The picture from the first edition (1555) of Nostradamus.

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The picture from the first edition (1555) of Nostradamus.

Vladimir Pakhomov-2

The picture from the first edition (1555) of Nostradamus.

 

 

I see the Perpetual calendar, Chaldean series, and Star of Magi.

I do not know what Nostradamus wrote about it.

What do you think about it?

 

Vladimir Pakhomov

 

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Re: The picture from the first edition (1555) of Nostradamus.

Gent, R.H. van (Rob)

What you are seeing is a fairly standard representation of the Sunday letters in the 28-year solar cycle.

 

Nothing refers to the Chaldeans or the Star of Bethlehem.

 

rvg

 

From: East Carolina University Calendar discussion List [mailto:[hidden email]] On Behalf Of Vladimir Pakhomov
Sent: zondag 11 september 2016 11:43
To: [hidden email]
Subject: The picture from the first edition (1555) of Nostradamus.

 

The picture from the first edition (1555) of Nostradamus.

 

 

I see the Perpetual calendar, Chaldean series, and Star of Magi.

I do not know what Nostradamus wrote about it.

What do you think about it?

 

Vladimir Pakhomov

 

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Re: The picture from the first edition (1555) of Nostradamus.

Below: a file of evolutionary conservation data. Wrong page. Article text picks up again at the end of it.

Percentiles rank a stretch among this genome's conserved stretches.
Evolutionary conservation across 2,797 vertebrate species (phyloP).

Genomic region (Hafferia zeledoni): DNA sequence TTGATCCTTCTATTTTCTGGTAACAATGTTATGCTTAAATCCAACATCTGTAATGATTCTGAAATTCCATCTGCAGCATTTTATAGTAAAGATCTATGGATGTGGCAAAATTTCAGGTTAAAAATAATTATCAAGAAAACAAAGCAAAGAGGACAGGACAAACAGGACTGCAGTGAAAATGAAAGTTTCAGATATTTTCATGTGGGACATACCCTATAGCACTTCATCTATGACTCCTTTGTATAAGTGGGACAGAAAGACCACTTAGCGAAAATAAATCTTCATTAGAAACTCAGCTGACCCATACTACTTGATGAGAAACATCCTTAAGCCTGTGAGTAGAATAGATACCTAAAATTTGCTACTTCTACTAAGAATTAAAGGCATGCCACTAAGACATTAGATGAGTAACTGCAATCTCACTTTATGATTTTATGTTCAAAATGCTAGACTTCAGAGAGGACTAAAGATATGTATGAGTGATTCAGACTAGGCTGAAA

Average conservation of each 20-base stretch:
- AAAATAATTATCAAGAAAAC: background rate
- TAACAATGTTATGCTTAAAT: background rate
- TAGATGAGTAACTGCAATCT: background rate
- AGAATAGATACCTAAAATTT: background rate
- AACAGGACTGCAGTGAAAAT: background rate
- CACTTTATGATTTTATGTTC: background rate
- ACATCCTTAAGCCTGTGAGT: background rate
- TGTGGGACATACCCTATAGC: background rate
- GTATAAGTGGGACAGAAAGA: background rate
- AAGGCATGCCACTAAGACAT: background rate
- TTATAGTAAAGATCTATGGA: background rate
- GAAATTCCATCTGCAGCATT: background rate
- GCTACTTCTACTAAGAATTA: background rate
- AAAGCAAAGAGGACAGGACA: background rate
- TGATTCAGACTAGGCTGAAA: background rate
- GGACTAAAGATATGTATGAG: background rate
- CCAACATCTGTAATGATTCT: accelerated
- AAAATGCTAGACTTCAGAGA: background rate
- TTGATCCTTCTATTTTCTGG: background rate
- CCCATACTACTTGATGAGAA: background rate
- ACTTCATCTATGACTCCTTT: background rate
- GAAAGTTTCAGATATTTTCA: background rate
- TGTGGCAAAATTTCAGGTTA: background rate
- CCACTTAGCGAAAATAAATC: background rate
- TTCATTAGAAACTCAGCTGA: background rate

Karl Palmen

Dear Rob, Vladimir & Calendar People

 

One curiosity is the choice of Dominical letter C to start the cycle (after the cross). This corresponds to a year starting Friday straight after a leap year.

I’d expect B at the start, which began on Saturday as would year 1 of the proleptic Julian Calendar.

 

The start year of the cycle corresponds to AD 17, 45, 73, 101, 129, 157, 185, 213, 241, 269, 297, 325, … .

 

May be the cycle was chosen to start from AD 325, which is the year of the Council of Nicea.

Karl

 

16(01(11

 

From: East Carolina University Calendar discussion List [mailto:[hidden email]] On Behalf Of Gent, R.H. van (Rob)
Sent: 11 September 2016 12:10
To: [hidden email]
Subject: Re: The picture from the first edition (1555) of Nostradamus.

 

What you are seeing is a fairly standard representation of the Sunday letters in the 28-year solar cycle.

 

Nothing refers to the Chaldeans or the Star of Bethlehem.

 

rvg

 

From: East Carolina University Calendar discussion List [[hidden email]] On Behalf Of Vladimir Pakhomov
Sent: zondag 11 september 2016 11:43
To: [hidden email]
Subject: The picture from the first edition (1555) of Nostradamus.

 

The picture from the first edition (1555) of Nostradamus.

 

 

I see the Perpetual calendar, Chaldean series, and Star of Magi.

I do not know what Nostradamus wrote about it.

What do you think about it?

 

Vladimir Pakhomov

 

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Re: The picture from the first edition (1555) of Nostradamus.

Gent, R.H. van (Rob)

That seems sensible.

 

Another choice would be an epoch near 1555, but in this case that would be 1557 which does not seem likely.

 

rvg

 

From: East Carolina University Calendar discussion List [mailto:[hidden email]] On Behalf Of Karl Palmen
Sent: maandag 12 september 2016 13:34
To: [hidden email]
Subject: Re: The picture from the first edition (1555) of Nostradamus.